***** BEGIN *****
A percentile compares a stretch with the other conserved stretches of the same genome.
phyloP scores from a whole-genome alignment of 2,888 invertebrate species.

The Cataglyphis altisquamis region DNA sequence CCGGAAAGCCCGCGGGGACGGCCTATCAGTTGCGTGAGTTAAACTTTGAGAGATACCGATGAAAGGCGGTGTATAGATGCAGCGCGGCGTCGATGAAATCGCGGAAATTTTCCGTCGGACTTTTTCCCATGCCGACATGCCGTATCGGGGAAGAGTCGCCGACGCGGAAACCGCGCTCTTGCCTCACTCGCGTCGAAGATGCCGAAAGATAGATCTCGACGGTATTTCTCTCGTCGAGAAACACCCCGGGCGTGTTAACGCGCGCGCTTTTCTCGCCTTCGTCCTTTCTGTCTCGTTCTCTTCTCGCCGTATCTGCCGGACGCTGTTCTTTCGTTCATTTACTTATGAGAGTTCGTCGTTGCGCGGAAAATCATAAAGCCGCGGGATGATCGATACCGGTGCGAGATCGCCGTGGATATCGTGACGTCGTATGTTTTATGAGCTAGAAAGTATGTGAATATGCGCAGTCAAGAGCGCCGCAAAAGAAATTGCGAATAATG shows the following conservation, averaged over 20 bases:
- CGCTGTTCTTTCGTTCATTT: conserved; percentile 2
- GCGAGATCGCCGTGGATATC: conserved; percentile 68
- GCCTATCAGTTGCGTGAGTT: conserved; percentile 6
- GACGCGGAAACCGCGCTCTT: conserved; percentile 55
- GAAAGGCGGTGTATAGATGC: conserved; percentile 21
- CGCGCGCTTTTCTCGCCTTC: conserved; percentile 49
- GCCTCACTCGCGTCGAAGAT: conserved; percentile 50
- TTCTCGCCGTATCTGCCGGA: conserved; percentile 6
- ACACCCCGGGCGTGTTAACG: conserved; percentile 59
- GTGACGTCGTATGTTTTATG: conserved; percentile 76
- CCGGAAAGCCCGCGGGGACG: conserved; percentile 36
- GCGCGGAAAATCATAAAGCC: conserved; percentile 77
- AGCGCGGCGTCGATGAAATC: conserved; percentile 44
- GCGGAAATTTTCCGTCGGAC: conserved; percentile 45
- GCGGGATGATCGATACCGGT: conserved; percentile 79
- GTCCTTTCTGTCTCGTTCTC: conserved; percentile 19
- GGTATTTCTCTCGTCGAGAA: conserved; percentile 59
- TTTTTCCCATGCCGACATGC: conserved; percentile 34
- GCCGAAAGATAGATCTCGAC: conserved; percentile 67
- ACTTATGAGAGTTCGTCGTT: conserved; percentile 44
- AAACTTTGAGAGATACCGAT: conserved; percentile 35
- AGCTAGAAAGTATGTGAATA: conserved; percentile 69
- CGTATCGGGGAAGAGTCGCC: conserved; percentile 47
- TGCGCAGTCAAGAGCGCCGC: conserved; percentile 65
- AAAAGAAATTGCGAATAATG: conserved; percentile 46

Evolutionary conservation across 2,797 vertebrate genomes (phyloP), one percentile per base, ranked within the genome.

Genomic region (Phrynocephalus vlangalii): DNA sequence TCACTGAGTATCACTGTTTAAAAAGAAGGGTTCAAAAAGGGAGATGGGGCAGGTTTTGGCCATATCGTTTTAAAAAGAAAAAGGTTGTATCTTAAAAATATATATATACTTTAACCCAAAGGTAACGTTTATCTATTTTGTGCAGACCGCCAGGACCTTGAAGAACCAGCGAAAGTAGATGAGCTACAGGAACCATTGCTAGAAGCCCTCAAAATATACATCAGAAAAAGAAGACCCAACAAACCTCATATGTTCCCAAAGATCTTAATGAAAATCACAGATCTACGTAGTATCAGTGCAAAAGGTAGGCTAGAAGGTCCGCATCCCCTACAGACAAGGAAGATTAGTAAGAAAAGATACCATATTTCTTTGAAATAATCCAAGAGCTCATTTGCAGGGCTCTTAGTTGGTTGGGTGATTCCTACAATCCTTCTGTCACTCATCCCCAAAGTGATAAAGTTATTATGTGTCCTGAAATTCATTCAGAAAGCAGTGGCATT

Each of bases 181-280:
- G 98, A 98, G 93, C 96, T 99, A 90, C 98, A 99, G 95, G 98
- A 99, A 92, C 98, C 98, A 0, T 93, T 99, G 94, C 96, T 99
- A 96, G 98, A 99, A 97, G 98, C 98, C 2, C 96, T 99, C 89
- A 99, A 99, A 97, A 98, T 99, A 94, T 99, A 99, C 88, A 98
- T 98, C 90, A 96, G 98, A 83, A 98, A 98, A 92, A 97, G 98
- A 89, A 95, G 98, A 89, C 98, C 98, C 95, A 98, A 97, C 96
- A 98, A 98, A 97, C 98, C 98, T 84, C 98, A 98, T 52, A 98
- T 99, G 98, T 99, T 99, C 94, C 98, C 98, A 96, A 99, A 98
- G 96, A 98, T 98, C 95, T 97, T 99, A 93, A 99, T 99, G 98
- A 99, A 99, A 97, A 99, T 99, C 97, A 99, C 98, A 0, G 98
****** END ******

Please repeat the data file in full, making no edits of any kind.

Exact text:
A percentile compares a stretch with the other conserved stretches of the same genome.
phyloP scores from a whole-genome alignment of 2,888 invertebrate species.

The Cataglyphis altisquamis region DNA sequence CCGGAAAGCCCGCGGGGACGGCCTATCAGTTGCGTGAGTTAAACTTTGAGAGATACCGATGAAAGGCGGTGTATAGATGCAGCGCGGCGTCGATGAAATCGCGGAAATTTTCCGTCGGACTTTTTCCCATGCCGACATGCCGTATCGGGGAAGAGTCGCCGACGCGGAAACCGCGCTCTTGCCTCACTCGCGTCGAAGATGCCGAAAGATAGATCTCGACGGTATTTCTCTCGTCGAGAAACACCCCGGGCGTGTTAACGCGCGCGCTTTTCTCGCCTTCGTCCTTTCTGTCTCGTTCTCTTCTCGCCGTATCTGCCGGACGCTGTTCTTTCGTTCATTTACTTATGAGAGTTCGTCGTTGCGCGGAAAATCATAAAGCCGCGGGATGATCGATACCGGTGCGAGATCGCCGTGGATATCGTGACGTCGTATGTTTTATGAGCTAGAAAGTATGTGAATATGCGCAGTCAAGAGCGCCGCAAAAGAAATTGCGAATAATG shows the following conservation, averaged over 20 bases:
- CGCTGTTCTTTCGTTCATTT: conserved; percentile 2
- GCGAGATCGCCGTGGATATC: conserved; percentile 68
- GCCTATCAGTTGCGTGAGTT: conserved; percentile 6
- GACGCGGAAACCGCGCTCTT: conserved; percentile 55
- GAAAGGCGGTGTATAGATGC: conserved; percentile 21
- CGCGCGCTTTTCTCGCCTTC: conserved; percentile 49
- GCCTCACTCGCGTCGAAGAT: conserved; percentile 50
- TTCTCGCCGTATCTGCCGGA: conserved; percentile 6
- ACACCCCGGGCGTGTTAACG: conserved; percentile 59
- GTGACGTCGTATGTTTTATG: conserved; percentile 76
- CCGGAAAGCCCGCGGGGACG: conserved; percentile 36
- GCGCGGAAAATCATAAAGCC: conserved; percentile 77
- AGCGCGGCGTCGATGAAATC: conserved; percentile 44
- GCGGAAATTTTCCGTCGGAC: conserved; percentile 45
- GCGGGATGATCGATACCGGT: conserved; percentile 79
- GTCCTTTCTGTCTCGTTCTC: conserved; percentile 19
- GGTATTTCTCTCGTCGAGAA: conserved; percentile 59
- TTTTTCCCATGCCGACATGC: conserved; percentile 34
- GCCGAAAGATAGATCTCGAC: conserved; percentile 67
- ACTTATGAGAGTTCGTCGTT: conserved; percentile 44
- AAACTTTGAGAGATACCGAT: conserved; percentile 35
- AGCTAGAAAGTATGTGAATA: conserved; percentile 69
- CGTATCGGGGAAGAGTCGCC: conserved; percentile 47
- TGCGCAGTCAAGAGCGCCGC: conserved; percentile 65
- AAAAGAAATTGCGAATAATG: conserved; percentile 46

Evolutionary conservation across 2,797 vertebrate genomes (phyloP), one percentile per base, ranked within the genome.

Genomic region (Phrynocephalus vlangalii): DNA sequence TCACTGAGTATCACTGTTTAAAAAGAAGGGTTCAAAAAGGGAGATGGGGCAGGTTTTGGCCATATCGTTTTAAAAAGAAAAAGGTTGTATCTTAAAAATATATATATACTTTAACCCAAAGGTAACGTTTATCTATTTTGTGCAGACCGCCAGGACCTTGAAGAACCAGCGAAAGTAGATGAGCTACAGGAACCATTGCTAGAAGCCCTCAAAATATACATCAGAAAAAGAAGACCCAACAAACCTCATATGTTCCCAAAGATCTTAATGAAAATCACAGATCTACGTAGTATCAGTGCAAAAGGTAGGCTAGAAGGTCCGCATCCCCTACAGACAAGGAAGATTAGTAAGAAAAGATACCATATTTCTTTGAAATAATCCAAGAGCTCATTTGCAGGGCTCTTAGTTGGTTGGGTGATTCCTACAATCCTTCTGTCACTCATCCCCAAAGTGATAAAGTTATTATGTGTCCTGAAATTCATTCAGAAAGCAGTGGCATT

Each of bases 181-280:
- G 98, A 98, G 93, C 96, T 99, A 90, C 98, A 99, G 95, G 98
- A 99, A 92, C 98, C 98, A 0, T 93, T 99, G 94, C 96, T 99
- A 96, G 98, A 99, A 97, G 98, C 98, C 2, C 96, T 99, C 89
- A 99, A 99, A 97, A 98, T 99, A 94, T 99, A 99, C 88, A 98
- T 98, C 90, A 96, G 98, A 83, A 98, A 98, A 92, A 97, G 98
- A 89, A 95, G 98, A 89, C 98, C 98, C 95, A 98, A 97, C 96
- A 98, A 98, A 97, C 98, C 98, T 84, C 98, A 98, T 52, A 98
- T 99, G 98, T 99, T 99, C 94, C 98, C 98, A 96, A 99, A 98
- G 96, A 98, T 98, C 95, T 97, T 99, A 93, A 99, T 99, G 98
- A 99, A 99, A 97, A 99, T 99, C 97, A 99, C 98, A 0, G 98